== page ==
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06 July 2019

Quarterly Membership Meeting: Saturday, July 13!

Bill O'Neil with some of his dolls in military uniform
If you missed the April membership meeting, where Bill O'Neil displayed his collection of dolls dressed in military uniforms--or if you were there, but want to know the story behind the figures--you're in luck! Bill will give a presentation at our quarterly meeting on Saturday, July 13.  Each doll represents one of Bill's ancestors. His family includes veterans of every war except Vietnam, starting with Rogers' Rangers. Bill himself is a Korean War veteran.

As always, the meeting begins at 1 p.m., but all are invited to bring your own lunch and come at noon for socializing. RSVP is appreciated: please register online to let us know how many are coming. Note that the CGS Library will be closed to researchers from 12:00 p.m. to 3:00 p.m. on this day.


Copyright © 2019 by California Genealogical Society

03 July 2019

Our Library Collections: South Carolina

One in a series highlighting some of our holdings at the Library in Oakland. For a fuller listing of books, journals, and more, consult the CGS Library catalog in WorldCat.

South Carolina research guide published by
NGS. We have NGS guides for several states.
Ah, I have finally gotten to one of "my" states – my second great-grandmother Joanna Gaines is from Abbeville, South Carolina. The section starts with two sets of journals. The South Carolina Historical Magazine begins in 1955 and continues through 1982. The Carolina Herald and Newsletter begins with the September 1998 issue and continues through 2018. There are three additional sets of journals lower on the shelves.

One source I’ve seen in other states but not yet written about is the research guide from the National Genealogical Society. The one for South Carolina was written by Janis Walker Gilmore in 2011. These booklets follow a similar structure for each state. They are a good guide for where to find records. The preface of this particular copy begins, “Many genealogists find research in South Carolina daunting. Sometimes referred to as 'the black hole' of genealogical research.” I can confirm this statement. Abbeville is where the Civil War officially began and ended so for my ancestors the black hole is particularly deep. The reference includes a history of the state, information on where to find archives, libraries and societies and all sorts of records.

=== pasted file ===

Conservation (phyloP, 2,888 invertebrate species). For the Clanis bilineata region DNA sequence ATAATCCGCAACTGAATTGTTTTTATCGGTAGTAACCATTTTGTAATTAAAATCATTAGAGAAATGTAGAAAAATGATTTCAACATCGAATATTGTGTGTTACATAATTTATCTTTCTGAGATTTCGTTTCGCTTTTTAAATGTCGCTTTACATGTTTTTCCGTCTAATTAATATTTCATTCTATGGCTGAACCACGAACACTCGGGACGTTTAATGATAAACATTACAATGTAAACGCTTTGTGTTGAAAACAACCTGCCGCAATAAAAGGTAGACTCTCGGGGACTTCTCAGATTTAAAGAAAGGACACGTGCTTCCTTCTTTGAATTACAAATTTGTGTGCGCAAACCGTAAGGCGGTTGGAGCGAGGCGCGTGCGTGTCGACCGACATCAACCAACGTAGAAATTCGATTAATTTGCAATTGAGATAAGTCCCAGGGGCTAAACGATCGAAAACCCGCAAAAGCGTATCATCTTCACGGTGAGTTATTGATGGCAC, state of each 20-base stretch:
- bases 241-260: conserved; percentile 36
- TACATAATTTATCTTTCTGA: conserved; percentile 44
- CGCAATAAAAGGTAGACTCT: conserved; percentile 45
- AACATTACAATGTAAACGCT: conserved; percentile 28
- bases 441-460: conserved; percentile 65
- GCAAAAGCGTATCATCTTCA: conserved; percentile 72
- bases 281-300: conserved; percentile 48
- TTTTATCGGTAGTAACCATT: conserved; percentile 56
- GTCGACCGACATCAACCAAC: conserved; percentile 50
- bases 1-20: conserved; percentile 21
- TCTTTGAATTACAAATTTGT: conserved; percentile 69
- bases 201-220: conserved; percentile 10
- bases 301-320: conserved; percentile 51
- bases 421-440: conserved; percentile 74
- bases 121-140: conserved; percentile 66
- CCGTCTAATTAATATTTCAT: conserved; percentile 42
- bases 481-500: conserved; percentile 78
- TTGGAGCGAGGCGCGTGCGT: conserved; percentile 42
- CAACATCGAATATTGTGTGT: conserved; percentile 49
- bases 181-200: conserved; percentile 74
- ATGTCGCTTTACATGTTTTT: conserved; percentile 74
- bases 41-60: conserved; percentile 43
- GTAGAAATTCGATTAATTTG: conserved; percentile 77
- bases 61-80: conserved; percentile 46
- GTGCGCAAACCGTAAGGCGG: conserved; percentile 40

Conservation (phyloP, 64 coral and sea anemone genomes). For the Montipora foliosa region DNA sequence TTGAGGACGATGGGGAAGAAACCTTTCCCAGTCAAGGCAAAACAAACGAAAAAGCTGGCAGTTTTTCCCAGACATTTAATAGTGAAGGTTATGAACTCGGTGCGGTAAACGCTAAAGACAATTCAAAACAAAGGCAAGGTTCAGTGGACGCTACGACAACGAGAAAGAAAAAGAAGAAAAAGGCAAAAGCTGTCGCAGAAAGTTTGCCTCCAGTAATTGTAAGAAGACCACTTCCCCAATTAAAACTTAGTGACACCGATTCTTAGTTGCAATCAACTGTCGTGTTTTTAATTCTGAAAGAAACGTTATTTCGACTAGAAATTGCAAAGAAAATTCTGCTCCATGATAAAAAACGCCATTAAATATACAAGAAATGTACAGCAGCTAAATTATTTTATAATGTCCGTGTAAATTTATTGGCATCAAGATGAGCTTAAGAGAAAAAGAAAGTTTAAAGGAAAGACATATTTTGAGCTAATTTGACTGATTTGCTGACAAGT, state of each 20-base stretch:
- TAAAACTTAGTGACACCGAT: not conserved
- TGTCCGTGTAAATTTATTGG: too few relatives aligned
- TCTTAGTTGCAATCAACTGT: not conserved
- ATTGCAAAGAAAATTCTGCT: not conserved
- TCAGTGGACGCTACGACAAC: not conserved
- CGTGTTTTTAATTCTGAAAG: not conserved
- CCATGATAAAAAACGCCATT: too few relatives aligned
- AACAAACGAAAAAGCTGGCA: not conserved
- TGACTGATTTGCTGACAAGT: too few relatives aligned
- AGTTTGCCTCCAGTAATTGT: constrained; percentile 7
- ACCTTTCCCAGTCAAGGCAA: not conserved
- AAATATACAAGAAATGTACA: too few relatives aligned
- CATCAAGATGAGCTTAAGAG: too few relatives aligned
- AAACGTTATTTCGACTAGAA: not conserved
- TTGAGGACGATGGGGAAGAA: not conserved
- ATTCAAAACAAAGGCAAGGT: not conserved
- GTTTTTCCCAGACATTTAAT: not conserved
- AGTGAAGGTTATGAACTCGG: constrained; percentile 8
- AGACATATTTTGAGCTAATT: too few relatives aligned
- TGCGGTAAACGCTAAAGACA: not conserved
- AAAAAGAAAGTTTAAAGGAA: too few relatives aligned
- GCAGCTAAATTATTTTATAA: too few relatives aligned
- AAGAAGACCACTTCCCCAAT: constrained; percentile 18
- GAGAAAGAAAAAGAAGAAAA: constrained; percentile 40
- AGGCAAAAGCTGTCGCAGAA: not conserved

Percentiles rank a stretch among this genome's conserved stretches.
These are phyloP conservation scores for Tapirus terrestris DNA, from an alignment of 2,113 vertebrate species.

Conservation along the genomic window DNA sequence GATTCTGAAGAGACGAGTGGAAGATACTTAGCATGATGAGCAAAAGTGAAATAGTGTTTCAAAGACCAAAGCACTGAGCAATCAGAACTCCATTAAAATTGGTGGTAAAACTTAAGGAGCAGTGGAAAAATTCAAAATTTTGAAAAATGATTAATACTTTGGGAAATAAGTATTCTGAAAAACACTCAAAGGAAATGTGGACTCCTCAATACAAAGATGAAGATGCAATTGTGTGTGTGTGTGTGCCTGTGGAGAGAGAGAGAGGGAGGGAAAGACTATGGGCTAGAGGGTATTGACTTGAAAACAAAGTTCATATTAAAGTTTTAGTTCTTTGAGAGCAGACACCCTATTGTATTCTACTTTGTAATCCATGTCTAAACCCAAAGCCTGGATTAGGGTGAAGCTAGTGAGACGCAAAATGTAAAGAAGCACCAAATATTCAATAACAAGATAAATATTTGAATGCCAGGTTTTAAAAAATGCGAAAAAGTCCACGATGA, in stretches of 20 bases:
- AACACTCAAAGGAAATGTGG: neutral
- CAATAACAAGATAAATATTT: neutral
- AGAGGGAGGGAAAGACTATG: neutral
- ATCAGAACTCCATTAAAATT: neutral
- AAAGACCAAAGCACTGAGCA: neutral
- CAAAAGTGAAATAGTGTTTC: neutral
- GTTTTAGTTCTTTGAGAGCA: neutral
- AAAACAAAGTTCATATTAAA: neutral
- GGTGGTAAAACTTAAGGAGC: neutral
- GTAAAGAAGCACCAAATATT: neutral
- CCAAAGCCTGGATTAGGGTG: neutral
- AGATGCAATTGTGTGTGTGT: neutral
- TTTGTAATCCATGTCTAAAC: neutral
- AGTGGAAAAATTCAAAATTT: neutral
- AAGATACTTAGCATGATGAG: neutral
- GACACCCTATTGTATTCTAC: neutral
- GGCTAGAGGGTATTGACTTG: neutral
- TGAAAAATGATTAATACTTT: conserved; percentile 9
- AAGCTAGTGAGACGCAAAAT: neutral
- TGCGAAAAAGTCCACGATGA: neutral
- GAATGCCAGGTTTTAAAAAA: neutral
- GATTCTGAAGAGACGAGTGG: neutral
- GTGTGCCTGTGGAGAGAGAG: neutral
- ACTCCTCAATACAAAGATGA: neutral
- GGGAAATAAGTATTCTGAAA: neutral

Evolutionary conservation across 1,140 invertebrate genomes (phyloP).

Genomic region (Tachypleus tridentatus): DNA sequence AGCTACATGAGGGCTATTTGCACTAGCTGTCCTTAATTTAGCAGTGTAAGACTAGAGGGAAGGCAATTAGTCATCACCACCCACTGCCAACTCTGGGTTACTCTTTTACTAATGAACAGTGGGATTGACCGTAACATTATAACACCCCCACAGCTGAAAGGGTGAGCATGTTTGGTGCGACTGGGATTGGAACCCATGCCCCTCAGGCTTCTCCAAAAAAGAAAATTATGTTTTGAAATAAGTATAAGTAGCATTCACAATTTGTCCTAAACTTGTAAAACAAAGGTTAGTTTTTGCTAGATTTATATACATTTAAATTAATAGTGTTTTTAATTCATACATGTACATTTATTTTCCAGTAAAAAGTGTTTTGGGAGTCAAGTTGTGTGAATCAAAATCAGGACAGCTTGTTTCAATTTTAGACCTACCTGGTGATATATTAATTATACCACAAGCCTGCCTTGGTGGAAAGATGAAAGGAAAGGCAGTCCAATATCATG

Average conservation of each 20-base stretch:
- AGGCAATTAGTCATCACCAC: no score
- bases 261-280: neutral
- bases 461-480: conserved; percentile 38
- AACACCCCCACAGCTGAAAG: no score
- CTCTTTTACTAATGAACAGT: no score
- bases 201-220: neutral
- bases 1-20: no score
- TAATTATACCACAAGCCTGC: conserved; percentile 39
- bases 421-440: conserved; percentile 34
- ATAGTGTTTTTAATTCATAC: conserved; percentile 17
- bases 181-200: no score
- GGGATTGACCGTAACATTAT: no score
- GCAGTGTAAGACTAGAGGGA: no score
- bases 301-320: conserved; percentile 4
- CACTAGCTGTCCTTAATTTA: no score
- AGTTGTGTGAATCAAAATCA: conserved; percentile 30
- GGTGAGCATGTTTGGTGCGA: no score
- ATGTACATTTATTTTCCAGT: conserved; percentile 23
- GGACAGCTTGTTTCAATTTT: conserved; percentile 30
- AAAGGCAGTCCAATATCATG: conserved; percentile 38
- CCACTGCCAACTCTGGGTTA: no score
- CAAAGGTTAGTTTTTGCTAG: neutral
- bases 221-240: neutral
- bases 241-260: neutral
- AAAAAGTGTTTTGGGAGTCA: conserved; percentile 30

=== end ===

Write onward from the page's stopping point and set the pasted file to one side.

We have at least fourteen books for South Carolina marriages plus many other books of other compiled records. There is a Who’s Who in South Carolina 1934-1935 that lists five Gaines but none that are related to my Gaines. I did find a William Waller in Heads of Families First Census of the United States–1790 South Carolina. This could be one of the sixteen William Wallers in my database but I won’t try to figure out which one right now.
This book by Willie Pauline Young
helped knock down one of my personal
brick walls
I was pleased to see Abstracts of Old Ninety-Six and Abbeville District Wills and Bonds by Willie Pauline Young on our shelves. During my travels I found several genealogical books by Ms. Young and they are all excellent. This book helped me break down some of my brick walls so I know it is a great source. One of the opening pages offers this quote, “without genealogy, the study of history is comparatively lifeless.” --John Fiske.
Martha Wardlaw Hill-a possible family connection-
in Presbyterian Women of South Carolina